Friday Mixtape: Futurism Restated
by Philip Sherburne | September 30, 2011
I'm off to Poland in a couple of weeks for Unsound, an annual festival of electronic and experimental music. This year, my itinerary involves not just a flight from Berlin to Krakow but also, apparently, some kind of time machine: the festival's 2011 edition is being billed as Unsound 1970. (That's the year before I was born; hopefully it won't cause me any problems at the bar.) Behind the temporal slippage lies this year's theme: "Future Shock," a phrase borrowed from Alvin Toffler's 41-year-old treatise on technology, social change and information overload.
The topic is timely for at least two reasons. Toffler's description of future shock as "the sickness that comes from too much change in too short a period of time" remains applicable to much of our contemporary malaise, from the Tea Party to the Euro zone. The concept also applies to broad swathes of contemporary music, as artists and listeners alike grapple with unprecedented access to the history of recorded music.
As Simon Reynolds explores in his recent book Retromania, popular music is addicted to the past as never before. This is particularly true in electronic music, from the '90s stylings of so much contemporary house and techno to the muddled memory-beat of chillwave, which spins scraps of new wave, shoegaze, ambient and more into an ersatz vintage swirl.
Since its origins, electronic music has often been steeped in futurist mystique, leading many of today's inquisitive musicians down a retro-futurist hall of mirrors. Consider Unsound artist Dylan Ettinger, who makes lo-fi, high-concept synthesizer music that might be described as new-age déjà vu. Or take VHS Head, who samples old video cassettes (and, probably, YouTube streams) to lend the impression of rapid-fire channel surfing through decades-old transmissions.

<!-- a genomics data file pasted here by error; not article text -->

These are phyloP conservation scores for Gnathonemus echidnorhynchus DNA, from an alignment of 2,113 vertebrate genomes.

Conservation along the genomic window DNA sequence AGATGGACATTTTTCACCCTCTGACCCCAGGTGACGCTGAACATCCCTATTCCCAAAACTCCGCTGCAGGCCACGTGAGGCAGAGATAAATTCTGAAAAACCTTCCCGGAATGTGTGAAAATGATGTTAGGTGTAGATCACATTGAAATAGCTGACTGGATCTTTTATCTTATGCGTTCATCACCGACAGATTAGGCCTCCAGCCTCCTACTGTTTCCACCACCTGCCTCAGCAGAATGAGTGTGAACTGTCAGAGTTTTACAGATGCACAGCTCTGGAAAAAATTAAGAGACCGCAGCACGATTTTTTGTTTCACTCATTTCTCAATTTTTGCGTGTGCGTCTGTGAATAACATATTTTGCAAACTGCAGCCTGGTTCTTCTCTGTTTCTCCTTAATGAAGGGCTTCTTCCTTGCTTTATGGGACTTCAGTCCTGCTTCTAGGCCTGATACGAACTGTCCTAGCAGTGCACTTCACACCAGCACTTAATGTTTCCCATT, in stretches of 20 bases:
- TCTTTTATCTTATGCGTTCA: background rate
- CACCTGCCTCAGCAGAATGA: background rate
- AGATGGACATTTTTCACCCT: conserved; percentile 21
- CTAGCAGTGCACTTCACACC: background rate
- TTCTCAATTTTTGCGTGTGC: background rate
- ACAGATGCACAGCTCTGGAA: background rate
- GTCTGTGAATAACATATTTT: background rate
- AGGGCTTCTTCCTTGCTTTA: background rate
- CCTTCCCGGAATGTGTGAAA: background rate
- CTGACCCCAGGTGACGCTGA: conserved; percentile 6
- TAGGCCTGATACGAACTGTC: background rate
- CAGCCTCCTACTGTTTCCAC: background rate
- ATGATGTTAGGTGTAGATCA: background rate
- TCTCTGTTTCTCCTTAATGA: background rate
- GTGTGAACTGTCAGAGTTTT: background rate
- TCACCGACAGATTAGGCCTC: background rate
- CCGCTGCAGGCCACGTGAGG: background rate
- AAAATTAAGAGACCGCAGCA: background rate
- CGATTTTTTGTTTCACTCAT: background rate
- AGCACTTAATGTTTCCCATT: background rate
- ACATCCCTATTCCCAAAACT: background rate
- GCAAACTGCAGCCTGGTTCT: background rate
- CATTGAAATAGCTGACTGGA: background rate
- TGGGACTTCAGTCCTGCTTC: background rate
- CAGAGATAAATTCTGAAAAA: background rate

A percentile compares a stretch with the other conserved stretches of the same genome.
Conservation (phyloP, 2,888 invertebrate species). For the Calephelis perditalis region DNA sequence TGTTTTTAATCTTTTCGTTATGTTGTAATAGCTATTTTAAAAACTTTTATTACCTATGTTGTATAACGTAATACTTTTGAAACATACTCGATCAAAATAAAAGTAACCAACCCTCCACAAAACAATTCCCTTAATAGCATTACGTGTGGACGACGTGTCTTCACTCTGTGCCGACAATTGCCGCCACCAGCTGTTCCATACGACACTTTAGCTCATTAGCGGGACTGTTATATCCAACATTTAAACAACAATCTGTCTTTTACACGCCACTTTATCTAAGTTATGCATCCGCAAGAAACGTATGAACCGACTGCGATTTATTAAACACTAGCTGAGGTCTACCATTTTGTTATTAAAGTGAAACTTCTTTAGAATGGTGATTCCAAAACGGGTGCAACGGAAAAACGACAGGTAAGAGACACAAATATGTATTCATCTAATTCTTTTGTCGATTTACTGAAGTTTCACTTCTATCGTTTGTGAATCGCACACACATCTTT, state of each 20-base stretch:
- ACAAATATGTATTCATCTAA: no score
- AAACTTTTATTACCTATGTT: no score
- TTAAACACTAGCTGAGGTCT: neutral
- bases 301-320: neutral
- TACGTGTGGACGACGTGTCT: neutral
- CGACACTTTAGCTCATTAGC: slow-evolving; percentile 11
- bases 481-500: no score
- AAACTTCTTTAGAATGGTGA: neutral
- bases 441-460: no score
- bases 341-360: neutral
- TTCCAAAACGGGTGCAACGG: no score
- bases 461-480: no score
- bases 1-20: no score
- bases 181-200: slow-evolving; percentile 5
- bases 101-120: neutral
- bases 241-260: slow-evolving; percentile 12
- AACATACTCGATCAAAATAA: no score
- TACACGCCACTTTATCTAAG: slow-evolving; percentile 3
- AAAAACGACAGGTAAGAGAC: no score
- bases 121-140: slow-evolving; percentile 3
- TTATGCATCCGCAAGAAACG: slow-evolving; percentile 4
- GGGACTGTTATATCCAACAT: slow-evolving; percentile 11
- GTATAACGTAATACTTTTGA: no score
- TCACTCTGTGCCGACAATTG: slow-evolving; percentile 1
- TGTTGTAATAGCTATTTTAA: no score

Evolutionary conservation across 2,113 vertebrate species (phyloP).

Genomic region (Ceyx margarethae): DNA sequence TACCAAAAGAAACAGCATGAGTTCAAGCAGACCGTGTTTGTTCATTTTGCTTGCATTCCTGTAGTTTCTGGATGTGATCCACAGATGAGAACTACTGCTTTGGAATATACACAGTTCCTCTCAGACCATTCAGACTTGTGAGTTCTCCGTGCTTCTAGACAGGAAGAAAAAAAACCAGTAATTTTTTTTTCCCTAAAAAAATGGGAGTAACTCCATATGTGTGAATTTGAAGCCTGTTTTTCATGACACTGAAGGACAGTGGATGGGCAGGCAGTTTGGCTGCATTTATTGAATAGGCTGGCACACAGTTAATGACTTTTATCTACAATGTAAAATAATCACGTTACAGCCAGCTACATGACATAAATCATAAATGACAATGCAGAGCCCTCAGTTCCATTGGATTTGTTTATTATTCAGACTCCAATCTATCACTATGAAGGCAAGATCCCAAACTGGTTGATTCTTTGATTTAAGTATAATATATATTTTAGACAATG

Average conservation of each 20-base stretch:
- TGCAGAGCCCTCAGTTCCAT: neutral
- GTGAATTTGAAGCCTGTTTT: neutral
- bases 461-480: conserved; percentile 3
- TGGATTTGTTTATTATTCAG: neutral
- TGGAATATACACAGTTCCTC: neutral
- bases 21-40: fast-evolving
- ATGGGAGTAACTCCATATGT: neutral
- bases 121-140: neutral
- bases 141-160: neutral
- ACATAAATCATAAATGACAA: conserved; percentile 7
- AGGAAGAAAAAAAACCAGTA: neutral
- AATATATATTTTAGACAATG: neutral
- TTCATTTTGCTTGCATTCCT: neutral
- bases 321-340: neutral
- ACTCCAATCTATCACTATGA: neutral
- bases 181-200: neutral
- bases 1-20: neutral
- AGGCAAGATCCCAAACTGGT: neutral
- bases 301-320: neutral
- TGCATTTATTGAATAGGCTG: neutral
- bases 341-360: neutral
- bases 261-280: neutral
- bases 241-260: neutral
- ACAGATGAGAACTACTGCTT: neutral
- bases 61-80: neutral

Not every performer at the festival is explicitly retro-futurist: the lineup includes acid house, Chicago juke, bass music, contemporary composition, drone and unclassifiable hybrids, as well as electronic-music pioneers like Morton Subotnick, Chris & Cosey and John Foxx. But, taken together, the program offers an intriguingly blurry snapshot of music for a time out of joint.
In anticipation of the festival (where, full disclosure, I'm also playing records), I've put together a sampler of artists scheduled to perform. Titled in homage to a song from the Minutemen's 1984 album The Politics of Time, "Futurism Restated" features Maria Minerva, Model 500, Laurel Halo, Hype Williams, Kangding Ray, Rustie, Kode 9, Ricardo Villalobos and Max Loderbauer, and more. It's like a three-hour tour in a hotwired Delorean.